Skip to main content


            Compared to most issues, this issue is rather small. It features only seven reviews/essays. Despite its size, this issue has a lot to offer. Five of the seven articles are recommended, and each was very good. A lot of emphasis seems to be on science this time around, with one review and an essay discussing the relationship of science and Mormonism (well, if you count intelligent design as a science). The others discuss pretty standard topics for the Review, i.e. theology, evangelical anti-Mormonism, apologetics, etc.

Recommended Reading

            Daniel C. Peterson, “Editor’sIntorduction – The Witchcraft Paradigm: On Claims to ‘Second Sight’ by PeopleWho Say It Doesn’t Exist,” pg. ix-lxiv: In what is one of my favorite Ed. Intro.’s by Peterson, he offers an “apology (defense) for apologetics,” and also dispels several myths and rumors about FARMS (particularly their peer-review process) that are frequently circulated by anti-Mormon’s and other critics in an effort to dismiss and discredit the organization.

            Robert R. Bennett, “Science vs.Mormonism: The Dangers of Dogmatism and Sloppy Reading,” a review of Duwayne R.Anderson, Farewell to Eden: Coming toTerms with Mormonism and Science (Bloomington, IN: 1st BooksLibrary, 2003), pg. 1-43: Bennett critiques Anderson’s approach to both Mormonism and Science, and touches on each type of science Anderson compares to Mormonism.

            Richard Sherlock, “Mormonism andIntelligent Design,” pg. 45-81: Sherlock has actually recently converted to Catholicism. What impact that may have had on the views he expressed in this article, I do not know. I can’t imagine that his perspective on Design Theory would change simply by switching from one religious belief to another (both of which obviously believe in some sort of design behind the creation of the world), though his views on Design Theory certainly could have changed for other reasons (I’m not sure where ID and other forms of Design Theory stand in the scientific community at this point; when this article was published, proponents of the theory were fighting to win some scientific credibility for the theory; as an aside, I can remember hearing/reading about this controversy my senior year of high school). Despite all that may have changed, however, I still found this to be an informative essay. Sherlock defines what ID theory is, discusses its relationship to science, religion, God, and Mormonism. Throughout, he argues for ID as a science, and he argues that it is something Mormons should be open to and even accepting of.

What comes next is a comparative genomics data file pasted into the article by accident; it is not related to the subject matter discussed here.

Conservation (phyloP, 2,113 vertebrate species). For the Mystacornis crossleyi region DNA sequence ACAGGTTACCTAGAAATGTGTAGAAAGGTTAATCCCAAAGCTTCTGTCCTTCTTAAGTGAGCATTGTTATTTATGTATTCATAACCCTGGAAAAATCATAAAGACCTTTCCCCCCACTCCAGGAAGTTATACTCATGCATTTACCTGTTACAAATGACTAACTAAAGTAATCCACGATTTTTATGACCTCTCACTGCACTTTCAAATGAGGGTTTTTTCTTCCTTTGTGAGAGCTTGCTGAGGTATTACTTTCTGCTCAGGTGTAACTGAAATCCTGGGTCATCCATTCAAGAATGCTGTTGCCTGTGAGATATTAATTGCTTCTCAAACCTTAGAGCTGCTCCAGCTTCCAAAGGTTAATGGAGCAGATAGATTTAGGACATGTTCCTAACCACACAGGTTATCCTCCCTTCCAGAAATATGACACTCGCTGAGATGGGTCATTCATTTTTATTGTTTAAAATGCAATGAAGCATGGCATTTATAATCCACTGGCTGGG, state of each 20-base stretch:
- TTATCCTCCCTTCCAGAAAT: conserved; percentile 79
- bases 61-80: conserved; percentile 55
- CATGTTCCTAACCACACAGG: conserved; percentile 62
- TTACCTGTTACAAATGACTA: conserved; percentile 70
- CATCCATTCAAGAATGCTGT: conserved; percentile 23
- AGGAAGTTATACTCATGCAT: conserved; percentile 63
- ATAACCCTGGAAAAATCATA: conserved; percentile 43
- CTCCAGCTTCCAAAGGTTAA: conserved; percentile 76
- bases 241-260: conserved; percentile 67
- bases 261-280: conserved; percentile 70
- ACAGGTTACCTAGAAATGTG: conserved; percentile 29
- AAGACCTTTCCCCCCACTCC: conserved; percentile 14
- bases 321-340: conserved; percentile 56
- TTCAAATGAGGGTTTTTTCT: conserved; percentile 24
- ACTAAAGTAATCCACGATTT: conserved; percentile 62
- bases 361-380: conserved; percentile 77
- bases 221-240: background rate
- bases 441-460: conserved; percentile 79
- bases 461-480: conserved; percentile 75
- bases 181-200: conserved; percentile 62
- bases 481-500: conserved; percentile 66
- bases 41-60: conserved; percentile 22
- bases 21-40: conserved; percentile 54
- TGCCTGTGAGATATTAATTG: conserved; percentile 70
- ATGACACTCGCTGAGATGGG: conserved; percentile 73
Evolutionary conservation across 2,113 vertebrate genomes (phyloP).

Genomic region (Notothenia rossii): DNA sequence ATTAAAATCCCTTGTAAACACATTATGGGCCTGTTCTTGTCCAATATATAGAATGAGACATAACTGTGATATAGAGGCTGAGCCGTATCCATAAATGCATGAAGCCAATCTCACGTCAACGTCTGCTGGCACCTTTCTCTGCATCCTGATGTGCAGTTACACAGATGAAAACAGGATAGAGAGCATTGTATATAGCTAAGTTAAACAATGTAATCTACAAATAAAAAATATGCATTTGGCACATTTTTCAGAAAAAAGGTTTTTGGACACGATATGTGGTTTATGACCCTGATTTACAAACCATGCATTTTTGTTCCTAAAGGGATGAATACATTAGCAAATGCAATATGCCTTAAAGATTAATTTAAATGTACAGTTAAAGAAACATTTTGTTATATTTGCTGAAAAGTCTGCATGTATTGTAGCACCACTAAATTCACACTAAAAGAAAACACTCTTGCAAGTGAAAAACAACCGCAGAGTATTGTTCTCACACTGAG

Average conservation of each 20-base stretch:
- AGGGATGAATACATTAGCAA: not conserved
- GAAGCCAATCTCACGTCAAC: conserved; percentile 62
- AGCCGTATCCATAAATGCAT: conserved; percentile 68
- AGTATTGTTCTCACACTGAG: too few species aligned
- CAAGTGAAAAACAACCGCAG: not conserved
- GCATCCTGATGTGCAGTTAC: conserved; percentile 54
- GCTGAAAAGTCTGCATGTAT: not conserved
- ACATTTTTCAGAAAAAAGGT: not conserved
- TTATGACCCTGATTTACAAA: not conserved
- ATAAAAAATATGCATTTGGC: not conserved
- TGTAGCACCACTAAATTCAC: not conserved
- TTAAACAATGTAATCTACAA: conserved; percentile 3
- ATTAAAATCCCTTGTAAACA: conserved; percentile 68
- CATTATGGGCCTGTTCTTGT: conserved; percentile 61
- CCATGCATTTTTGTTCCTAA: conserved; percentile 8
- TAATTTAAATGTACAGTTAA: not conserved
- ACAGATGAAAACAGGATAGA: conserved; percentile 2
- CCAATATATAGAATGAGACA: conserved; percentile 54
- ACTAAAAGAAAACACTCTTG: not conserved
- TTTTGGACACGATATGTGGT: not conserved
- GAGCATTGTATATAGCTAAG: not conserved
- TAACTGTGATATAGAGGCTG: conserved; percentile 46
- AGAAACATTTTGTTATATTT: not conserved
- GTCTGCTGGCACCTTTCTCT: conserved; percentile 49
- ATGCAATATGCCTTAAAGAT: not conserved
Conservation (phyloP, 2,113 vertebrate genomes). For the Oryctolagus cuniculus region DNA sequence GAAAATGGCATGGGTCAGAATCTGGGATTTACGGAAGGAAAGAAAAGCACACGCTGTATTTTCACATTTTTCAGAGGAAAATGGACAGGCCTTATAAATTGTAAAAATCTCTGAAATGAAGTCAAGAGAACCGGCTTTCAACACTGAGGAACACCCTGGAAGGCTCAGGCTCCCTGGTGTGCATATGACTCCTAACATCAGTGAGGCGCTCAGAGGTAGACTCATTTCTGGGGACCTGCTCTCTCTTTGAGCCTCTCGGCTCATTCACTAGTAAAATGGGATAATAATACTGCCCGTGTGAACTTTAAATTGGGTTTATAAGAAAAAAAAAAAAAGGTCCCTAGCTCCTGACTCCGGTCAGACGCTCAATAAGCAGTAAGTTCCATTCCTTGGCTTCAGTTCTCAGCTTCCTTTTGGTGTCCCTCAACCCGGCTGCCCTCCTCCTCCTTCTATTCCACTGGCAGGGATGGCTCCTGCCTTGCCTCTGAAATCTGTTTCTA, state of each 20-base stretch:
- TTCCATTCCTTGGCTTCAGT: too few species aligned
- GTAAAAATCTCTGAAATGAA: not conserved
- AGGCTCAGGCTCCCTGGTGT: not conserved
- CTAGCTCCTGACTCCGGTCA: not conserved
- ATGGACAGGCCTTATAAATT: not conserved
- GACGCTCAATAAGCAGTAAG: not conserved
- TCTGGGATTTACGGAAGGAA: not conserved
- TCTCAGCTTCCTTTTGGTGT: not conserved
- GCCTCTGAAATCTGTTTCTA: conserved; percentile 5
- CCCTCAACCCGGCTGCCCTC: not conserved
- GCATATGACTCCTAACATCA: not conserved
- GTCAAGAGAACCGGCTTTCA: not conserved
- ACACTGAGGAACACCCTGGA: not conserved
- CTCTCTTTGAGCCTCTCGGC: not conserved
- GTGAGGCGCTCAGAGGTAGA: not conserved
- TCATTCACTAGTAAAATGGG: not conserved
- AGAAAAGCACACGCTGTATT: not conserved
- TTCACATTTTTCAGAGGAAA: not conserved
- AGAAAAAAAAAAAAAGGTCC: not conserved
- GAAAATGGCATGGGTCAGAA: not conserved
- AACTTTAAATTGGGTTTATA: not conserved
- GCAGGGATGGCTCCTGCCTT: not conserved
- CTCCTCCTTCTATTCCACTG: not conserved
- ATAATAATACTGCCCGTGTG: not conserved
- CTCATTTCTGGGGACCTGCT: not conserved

David L. Paulsen and Cory G.Walker, “Work, Worship, and Grace,” a review of Dougles J. Davies, The Mormon Culture of Salvation: Force,Grace, and Glory (Aldershot, UK: Ashgate, 2000), pg. 83-177: Looking at the page numbers, this seems like a daunting, 90-plus page review. The review itself, however, actually ends on page 127. The extra 50 pages comprise Appendices A-D, which contain several quotes from LDS leaders, hymns, and scriptures regarding grace and salvation. Thus, these appendices are an invaluable resource for those seeking to understand the LDS view on grace and salvation. The review itself is pretty good as well, as Paulsen and Walker note that they feel that Davies got a few things wrong about how LDS view and understand grace and works, worship, and salvation. They layout how they understand the balance between grace and works to function, and argue that grace has always played an important role in LDS sortiology.  

            Louis Midgley, “Orders of Submission,”a review of essays on Mormonism published in the Southern Baptist Journal of Theology 9/2 (Summer 2005): 1-81, pg.189-228: Midgley compares the SBC’s anti-Mormon campaign in 1998 to a recent issue of their journal to see if any progress has been made. The answer: not much, if any. He also uses this as an opportunity to comment on another group of evangelicals (some of whom cast their lot with the SBC by publishing some essays in the issue of SBJT under review, while others were criticized in said issue) who have delusions of “converting” the entire LDS Church into an evangelical group through the means of “dialogue.”